In the construction of the wind turbines at the Senok Wind Farm in Puttlam, where four wind farms established have a capacity of 40MW, it was found that the existing port facilities in the main port of Colombo and the road network was found wanting for the import of the turbine towers and blades. Instead these had to be obtained through barges from India.  The maximum height of the turbine tower is 90 meters and each blade is 50 meters in length. I have seen long towers and blades being transported by road in France and Spain. This needs special transport. In the hilly areas in Sri lanka it will be more feasible to construct the towers and blades on site. These are areas that have to be addressed in any development. Where there is a will, there is also a way.  

My thanks are also due to the Editor of the Sunday Observer.lk who in Let there be Light” (Sunday Observer:06/09/2009) commented that my suggestions are very valuable. Referring tro my suggestion that the wind power in the Central Highlands should be harnessed says, This is a timely and valid proposal and the authorities should take  appropriate action to locate wind turbines in  areas which will enable them to reach their maximum potential.”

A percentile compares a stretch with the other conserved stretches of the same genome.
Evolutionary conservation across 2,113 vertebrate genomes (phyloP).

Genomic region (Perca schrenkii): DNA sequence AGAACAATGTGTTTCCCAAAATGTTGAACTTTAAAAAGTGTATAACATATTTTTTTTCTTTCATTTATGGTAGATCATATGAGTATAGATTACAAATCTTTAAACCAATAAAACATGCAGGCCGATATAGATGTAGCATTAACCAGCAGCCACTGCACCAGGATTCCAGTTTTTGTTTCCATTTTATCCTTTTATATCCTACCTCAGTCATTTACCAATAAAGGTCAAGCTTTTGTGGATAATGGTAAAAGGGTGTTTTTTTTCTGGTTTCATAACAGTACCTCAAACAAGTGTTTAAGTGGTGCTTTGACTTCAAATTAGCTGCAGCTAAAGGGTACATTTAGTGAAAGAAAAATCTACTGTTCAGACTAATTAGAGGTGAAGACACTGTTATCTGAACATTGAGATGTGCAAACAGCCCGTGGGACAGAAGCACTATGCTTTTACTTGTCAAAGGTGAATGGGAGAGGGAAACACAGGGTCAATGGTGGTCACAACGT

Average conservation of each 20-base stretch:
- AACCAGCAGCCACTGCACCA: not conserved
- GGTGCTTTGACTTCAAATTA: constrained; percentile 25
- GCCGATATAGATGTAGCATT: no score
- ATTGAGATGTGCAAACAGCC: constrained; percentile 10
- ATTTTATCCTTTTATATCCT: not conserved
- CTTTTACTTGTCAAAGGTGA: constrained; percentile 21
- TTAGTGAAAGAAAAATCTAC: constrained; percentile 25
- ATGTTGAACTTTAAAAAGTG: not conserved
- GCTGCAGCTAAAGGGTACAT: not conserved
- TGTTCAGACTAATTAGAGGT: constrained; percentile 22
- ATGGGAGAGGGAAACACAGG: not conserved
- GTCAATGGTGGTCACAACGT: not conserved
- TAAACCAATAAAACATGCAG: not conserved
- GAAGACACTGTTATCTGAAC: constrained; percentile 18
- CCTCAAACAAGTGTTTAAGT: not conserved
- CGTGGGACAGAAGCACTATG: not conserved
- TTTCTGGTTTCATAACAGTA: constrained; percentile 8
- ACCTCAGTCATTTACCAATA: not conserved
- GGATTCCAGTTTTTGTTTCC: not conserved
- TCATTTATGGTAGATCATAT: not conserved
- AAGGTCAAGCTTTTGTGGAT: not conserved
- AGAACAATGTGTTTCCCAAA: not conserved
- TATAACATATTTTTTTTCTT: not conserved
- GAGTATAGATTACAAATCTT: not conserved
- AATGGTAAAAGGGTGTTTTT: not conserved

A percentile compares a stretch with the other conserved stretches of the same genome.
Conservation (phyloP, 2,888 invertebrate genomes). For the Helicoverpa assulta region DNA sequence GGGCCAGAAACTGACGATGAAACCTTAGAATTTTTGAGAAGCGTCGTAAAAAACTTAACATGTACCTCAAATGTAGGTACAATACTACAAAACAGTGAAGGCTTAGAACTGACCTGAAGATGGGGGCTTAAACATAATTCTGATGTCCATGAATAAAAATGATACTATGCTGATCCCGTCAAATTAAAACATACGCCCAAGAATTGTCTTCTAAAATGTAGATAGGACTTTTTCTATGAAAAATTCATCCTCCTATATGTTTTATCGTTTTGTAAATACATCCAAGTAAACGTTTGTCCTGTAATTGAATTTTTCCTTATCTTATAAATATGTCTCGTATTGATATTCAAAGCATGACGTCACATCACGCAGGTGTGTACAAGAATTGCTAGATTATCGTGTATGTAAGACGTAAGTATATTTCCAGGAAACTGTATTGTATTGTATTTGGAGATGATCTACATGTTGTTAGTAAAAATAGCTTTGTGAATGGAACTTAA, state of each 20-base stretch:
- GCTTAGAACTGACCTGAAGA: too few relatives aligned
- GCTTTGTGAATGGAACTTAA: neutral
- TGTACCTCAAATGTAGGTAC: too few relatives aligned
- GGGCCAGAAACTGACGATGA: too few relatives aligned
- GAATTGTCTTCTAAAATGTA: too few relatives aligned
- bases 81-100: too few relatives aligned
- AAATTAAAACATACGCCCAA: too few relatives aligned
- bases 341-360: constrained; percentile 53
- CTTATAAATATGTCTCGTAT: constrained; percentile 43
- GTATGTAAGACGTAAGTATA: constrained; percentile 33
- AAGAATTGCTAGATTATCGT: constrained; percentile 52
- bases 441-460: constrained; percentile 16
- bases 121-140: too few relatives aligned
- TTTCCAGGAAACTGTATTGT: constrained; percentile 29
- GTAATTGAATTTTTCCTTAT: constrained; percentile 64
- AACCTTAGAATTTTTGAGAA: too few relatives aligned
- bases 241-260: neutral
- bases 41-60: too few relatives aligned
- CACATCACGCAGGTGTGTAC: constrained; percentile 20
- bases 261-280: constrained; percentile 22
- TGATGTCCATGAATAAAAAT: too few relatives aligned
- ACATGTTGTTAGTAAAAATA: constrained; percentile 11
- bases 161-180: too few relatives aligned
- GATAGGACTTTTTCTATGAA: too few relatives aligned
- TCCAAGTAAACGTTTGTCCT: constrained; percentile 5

I am also thankful for Noor Nizam for his Wind Energy Electricity generation is a reality” (Sri Lanka Guardian:27/08/2009)  In his words, Garvin should be commended for his boldness to take to task the lethargic and selfish bureaucrats on this issue of renewal energy development of electricity energy in Sri Lanka…. His message should be well taken  by others too handling  national planning and development strategies  to assist the little island of 21 million to come out of the rut of poverty, misery, the destruction of the civil war and the dependence on foreign powers.”  He adds in the affirmative, As Garvin Karunaratne  wishes Wind Energy Electricity Generation  will be a reality in Sri Lanka for the next generation”.  It is my fervent hope that this will be realized.  

The last paper  states of how the new owner of the Hambantota Port has insisted on a massive payment as ground for the five wind turbines. The CEB has decided to dismantle the five wind turbines.  This is a sad epitaph for wind power use in Sri Lanka.